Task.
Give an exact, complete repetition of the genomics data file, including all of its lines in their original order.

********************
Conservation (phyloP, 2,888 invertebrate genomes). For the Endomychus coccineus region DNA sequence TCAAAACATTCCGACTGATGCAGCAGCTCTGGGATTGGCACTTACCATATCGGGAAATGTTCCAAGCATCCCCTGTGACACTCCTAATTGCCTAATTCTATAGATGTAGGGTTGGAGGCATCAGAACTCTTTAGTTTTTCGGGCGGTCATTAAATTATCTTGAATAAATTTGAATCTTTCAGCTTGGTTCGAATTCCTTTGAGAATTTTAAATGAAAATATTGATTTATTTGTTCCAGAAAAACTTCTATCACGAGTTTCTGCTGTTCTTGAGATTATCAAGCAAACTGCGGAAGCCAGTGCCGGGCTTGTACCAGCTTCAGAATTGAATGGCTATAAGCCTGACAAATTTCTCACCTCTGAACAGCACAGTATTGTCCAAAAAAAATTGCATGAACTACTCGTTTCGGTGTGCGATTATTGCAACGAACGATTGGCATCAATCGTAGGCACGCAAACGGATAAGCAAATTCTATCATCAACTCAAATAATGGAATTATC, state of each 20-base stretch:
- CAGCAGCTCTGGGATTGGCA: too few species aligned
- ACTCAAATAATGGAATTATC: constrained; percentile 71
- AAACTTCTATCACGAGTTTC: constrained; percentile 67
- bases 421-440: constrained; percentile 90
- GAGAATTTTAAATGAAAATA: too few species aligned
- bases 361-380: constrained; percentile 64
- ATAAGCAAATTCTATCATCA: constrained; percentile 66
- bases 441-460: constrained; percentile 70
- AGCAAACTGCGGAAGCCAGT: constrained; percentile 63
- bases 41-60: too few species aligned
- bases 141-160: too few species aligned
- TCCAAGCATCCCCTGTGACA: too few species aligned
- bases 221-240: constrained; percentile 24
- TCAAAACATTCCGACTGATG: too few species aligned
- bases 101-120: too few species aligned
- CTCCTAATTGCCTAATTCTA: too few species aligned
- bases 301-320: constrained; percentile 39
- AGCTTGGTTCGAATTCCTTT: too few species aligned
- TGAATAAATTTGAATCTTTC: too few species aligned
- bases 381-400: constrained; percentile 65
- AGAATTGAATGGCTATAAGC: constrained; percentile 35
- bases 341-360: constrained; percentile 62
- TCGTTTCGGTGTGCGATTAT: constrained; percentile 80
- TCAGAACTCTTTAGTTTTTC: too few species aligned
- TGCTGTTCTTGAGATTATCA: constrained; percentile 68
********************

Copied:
Conservation (phyloP, 2,888 invertebrate genomes). For the Endomychus coccineus region DNA sequence TCAAAACATTCCGACTGATGCAGCAGCTCTGGGATTGGCACTTACCATATCGGGAAATGTTCCAAGCATCCCCTGTGACACTCCTAATTGCCTAATTCTATAGATGTAGGGTTGGAGGCATCAGAACTCTTTAGTTTTTCGGGCGGTCATTAAATTATCTTGAATAAATTTGAATCTTTCAGCTTGGTTCGAATTCCTTTGAGAATTTTAAATGAAAATATTGATTTATTTGTTCCAGAAAAACTTCTATCACGAGTTTCTGCTGTTCTTGAGATTATCAAGCAAACTGCGGAAGCCAGTGCCGGGCTTGTACCAGCTTCAGAATTGAATGGCTATAAGCCTGACAAATTTCTCACCTCTGAACAGCACAGTATTGTCCAAAAAAAATTGCATGAACTACTCGTTTCGGTGTGCGATTATTGCAACGAACGATTGGCATCAATCGTAGGCACGCAAACGGATAAGCAAATTCTATCATCAACTCAAATAATGGAATTATC, state of each 20-base stretch:
- CAGCAGCTCTGGGATTGGCA: too few species aligned
- ACTCAAATAATGGAATTATC: constrained; percentile 71
- AAACTTCTATCACGAGTTTC: constrained; percentile 67
- bases 421-440: constrained; percentile 90
- GAGAATTTTAAATGAAAATA: too few species aligned
- bases 361-380: constrained; percentile 64
- ATAAGCAAATTCTATCATCA: constrained; percentile 66
- bases 441-460: constrained; percentile 70
- AGCAAACTGCGGAAGCCAGT: constrained; percentile 63
- bases 41-60: too few species aligned
- bases 141-160: too few species aligned
- TCCAAGCATCCCCTGTGACA: too few species aligned
- bases 221-240: constrained; percentile 24
- TCAAAACATTCCGACTGATG: too few species aligned
- bases 101-120: too few species aligned
- CTCCTAATTGCCTAATTCTA: too few species aligned
- bases 301-320: constrained; percentile 39
- AGCTTGGTTCGAATTCCTTT: too few species aligned
- TGAATAAATTTGAATCTTTC: too few species aligned
- bases 381-400: constrained; percentile 65
- AGAATTGAATGGCTATAAGC: constrained; percentile 35
- bases 341-360: constrained; percentile 62
- TCGTTTCGGTGTGCGATTAT: constrained; percentile 80
- TCAGAACTCTTTAGTTTTTC: too few species aligned
- TGCTGTTCTTGAGATTATCA: constrained; percentile 68